Meanwhile, for historically elite cultural producers – those who have always enjoyed economic and cultural capital – the crisis of Indian couture lies in the industry’s inability to manage the project of ready-to-wear fashion as fashion for the middle class. In other words, there is a perception that couture gave some of the new middle classes the ability to curate – and too easily access – the valued crafts of India. I argue that this feeling of over-curation is what lies behind the notion that Indian couture is marked by an over-the-top, bling, aesthetic.

By reporting the quieter discussions that occur alongside the dominant (the strategic turn to textile by young, award-winning fashion designers), I show how while there appears to be a homogenous celebration of Indian craft and textile in fashion, in this moment, this very question divides designers. The Ogaan event illustrates how privileged, public forums and fashion competitions were embracing the self-described small, minimal and low-key designers who were positioning themselves in opposition to bridal wear designers, ostensibly because they shared an interest in reviving craft. In this forum, amongst many others, the industry showed support for Ruchika’s pared-down design, strengthened by her use of Indian textile and craft. In response, she described her own work as ‘slow and self-conscious fashion’, a description that is, at this time, delinked from ready-to-wear or Indian couture. In general, this turn was applauded. However, for others, seeing this case as evident of an industry-wide ‘sudden textilization’, hinted that perhaps there were strategic interests at work. The table discussion then questioned what was ‘new’ about this moment, if anything at all.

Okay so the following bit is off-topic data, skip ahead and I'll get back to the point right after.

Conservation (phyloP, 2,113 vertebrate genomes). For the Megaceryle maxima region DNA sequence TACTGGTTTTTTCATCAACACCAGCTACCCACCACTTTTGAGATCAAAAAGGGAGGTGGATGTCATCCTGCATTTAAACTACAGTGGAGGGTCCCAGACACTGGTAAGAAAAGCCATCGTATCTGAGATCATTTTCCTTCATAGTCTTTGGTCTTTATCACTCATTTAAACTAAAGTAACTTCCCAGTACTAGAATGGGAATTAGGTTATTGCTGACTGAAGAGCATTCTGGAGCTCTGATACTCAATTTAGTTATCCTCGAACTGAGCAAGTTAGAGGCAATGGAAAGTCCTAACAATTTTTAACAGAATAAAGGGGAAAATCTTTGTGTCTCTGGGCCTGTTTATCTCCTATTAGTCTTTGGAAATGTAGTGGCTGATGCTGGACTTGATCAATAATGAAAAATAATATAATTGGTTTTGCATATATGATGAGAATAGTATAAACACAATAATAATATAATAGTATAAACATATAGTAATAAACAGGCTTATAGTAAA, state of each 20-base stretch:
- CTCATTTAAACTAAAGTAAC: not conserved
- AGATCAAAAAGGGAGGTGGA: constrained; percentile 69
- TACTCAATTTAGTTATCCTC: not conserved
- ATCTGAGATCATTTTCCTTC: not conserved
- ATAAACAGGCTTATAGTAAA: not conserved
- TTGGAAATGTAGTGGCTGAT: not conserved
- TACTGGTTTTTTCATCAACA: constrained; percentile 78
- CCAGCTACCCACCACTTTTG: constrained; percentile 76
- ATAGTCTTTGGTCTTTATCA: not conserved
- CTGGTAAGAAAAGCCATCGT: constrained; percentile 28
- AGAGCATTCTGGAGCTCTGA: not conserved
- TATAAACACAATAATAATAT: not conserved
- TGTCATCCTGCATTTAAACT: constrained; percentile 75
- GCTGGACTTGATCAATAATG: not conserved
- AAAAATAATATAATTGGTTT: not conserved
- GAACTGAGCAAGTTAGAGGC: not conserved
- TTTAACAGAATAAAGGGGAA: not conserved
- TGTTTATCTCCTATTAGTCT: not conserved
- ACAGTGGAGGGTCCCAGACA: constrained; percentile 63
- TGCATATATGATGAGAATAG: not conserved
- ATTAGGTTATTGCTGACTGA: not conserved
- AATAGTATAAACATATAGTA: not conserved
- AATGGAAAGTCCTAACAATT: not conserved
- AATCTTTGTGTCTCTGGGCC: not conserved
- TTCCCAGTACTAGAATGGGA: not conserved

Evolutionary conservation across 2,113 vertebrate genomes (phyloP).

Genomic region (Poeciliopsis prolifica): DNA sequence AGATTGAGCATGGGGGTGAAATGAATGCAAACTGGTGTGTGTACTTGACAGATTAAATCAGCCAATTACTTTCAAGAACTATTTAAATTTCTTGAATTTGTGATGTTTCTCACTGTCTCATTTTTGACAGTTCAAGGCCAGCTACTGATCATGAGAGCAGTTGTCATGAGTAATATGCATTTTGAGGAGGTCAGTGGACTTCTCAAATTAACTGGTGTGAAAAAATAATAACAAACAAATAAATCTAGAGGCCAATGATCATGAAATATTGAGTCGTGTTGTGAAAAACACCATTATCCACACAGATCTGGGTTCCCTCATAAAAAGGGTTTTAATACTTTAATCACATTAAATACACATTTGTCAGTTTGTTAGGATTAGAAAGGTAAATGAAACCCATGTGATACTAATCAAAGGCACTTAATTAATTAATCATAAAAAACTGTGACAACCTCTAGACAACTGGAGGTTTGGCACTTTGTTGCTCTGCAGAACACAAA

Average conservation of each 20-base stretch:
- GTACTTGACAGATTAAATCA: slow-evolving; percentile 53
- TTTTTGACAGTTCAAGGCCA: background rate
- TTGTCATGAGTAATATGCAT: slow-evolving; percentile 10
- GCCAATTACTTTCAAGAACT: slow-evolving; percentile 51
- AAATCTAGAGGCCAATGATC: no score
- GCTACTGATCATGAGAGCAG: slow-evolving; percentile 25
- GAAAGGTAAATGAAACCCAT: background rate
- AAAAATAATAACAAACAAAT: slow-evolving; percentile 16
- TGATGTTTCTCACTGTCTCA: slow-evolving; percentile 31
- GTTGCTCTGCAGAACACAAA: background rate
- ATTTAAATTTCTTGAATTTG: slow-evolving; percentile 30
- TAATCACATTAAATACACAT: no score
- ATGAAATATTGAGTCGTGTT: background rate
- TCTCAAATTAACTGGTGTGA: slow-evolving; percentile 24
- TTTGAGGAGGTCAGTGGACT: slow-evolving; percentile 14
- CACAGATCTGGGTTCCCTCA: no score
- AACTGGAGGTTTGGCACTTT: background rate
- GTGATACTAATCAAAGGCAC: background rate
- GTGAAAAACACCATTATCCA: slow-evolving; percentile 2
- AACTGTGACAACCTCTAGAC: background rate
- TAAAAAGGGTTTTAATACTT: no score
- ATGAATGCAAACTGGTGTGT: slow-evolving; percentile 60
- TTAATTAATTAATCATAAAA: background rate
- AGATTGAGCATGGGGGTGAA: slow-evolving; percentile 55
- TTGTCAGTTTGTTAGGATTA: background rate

While this event was another example in which a small, privileged audience reasserted its power, it was also powerful because it represented at least a partial shift. This panel addressed the politics of fashion, craft, commercial success and morality with a sophisticated self-reflexivity. Rather than blindly championing Indian craftsmen, there was a consciousness about naturally substituting craft for fashion, and craftsman for designer. I suggest this kind of consciousness was what was actually new and emergent.


This reflexive thinking is sharpening. Rimzim Dadu’s show at Delhi Fashion Week (Autumn/Winter 2016) not only questioned the relationship between craft and fashion – and, more centrally, craftsman and designer – but attempted to destabilize a given hierarchy by placing craftsmen on the ramp. However, not everyone applauded this display without question. Within a continuing dialogue catalyzed by her work, and similar attempts at redistributing power, I still find plenty of voices that appreciate Dadu’s display, but note the ways in which it reifies established power structures.


* Meher Varma’s PhD dissertation (UCLA 2015) examined the making of the Indian fashion industry over the last three decades.